(A) When viruses labelled with green and red fluorescent tags are injected into the left and right muscles that close the jaw, three different sets of premotor neurons can be seen when the fluorescence is imaged: those that project to the motoneurons that drive the muscle on the left (green); those that project to the motoneurons that drive the muscle on the right (red); and those that project to both sets of motoneurons in order to coordinate the movements of the two muscles (green and red). The virus can move across the synapse between the motoneurons and the premotor neurons when it is complemented by a glycoprotein (G) that is expressed in the motoneurons of the mice: this movement is indicated by the black arrows. (B and C) During chewing, the digastric muscles (which open the jaw) and the genioglossus muscle (which protracts the tongue) are active during the jaw opening (JO) phase, while the masseter muscles (which close the jaw) and the muscle that retracts the tongue are both active during the jaw closing (JC) phase. The green and red traces show that the jaw closing motoneurons (JCMN) and the protractor motoneurons (protractor MN) are active at different times. The results of Stanek et al. suggest that orofacial coordination is performed by multifunctional circuits rather than dedicated circuits. In dedicated circuits (B), motoneurons do not share their premotor neurons, and those that are active at the same time receive inputs from their central pattern generator (CPG), which inhibits activity of other circuits. In multifunctional circuits (C), sets of motoneurons driving different muscles can share their premotor neurons. The same CPG activates premotor neurons that are shared by the motoneurons that are active at the same time, and this same CPG also inhibits (as indicated by the black neurons that end in a black circle) the premotor neurons that project to motoneurons that are active at other times.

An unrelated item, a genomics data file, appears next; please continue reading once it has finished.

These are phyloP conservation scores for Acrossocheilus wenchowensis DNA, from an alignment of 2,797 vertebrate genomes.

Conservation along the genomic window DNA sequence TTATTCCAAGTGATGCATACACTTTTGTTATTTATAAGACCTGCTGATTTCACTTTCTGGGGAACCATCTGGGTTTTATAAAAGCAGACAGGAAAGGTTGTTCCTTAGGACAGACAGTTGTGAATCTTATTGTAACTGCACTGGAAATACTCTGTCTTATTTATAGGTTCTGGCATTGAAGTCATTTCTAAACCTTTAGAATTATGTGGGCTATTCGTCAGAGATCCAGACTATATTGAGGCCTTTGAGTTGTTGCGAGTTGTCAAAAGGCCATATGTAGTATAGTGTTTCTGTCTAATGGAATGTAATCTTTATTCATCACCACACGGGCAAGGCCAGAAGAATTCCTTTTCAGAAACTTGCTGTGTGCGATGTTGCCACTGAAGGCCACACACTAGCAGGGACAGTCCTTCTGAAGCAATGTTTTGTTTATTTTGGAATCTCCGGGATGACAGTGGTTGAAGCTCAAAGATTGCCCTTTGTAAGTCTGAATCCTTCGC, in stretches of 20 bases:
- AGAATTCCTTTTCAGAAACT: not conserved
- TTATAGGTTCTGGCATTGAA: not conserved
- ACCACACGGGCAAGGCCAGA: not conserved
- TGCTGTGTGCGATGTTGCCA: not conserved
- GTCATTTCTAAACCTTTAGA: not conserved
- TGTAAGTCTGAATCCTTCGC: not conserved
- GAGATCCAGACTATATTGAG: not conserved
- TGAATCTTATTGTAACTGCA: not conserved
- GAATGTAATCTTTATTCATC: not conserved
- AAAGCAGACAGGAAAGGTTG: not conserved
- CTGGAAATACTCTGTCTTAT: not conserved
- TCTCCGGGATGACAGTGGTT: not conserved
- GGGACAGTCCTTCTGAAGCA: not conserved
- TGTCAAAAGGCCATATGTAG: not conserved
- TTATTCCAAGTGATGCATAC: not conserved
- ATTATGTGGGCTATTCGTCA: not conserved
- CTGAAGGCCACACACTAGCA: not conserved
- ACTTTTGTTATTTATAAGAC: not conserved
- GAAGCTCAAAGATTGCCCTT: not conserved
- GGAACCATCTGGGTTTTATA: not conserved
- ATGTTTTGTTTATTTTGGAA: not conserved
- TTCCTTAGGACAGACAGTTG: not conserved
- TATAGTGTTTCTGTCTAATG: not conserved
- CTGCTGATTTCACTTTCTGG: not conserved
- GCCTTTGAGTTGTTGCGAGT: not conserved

FIGURE CREDIT: PHILIPPE MORQUETTE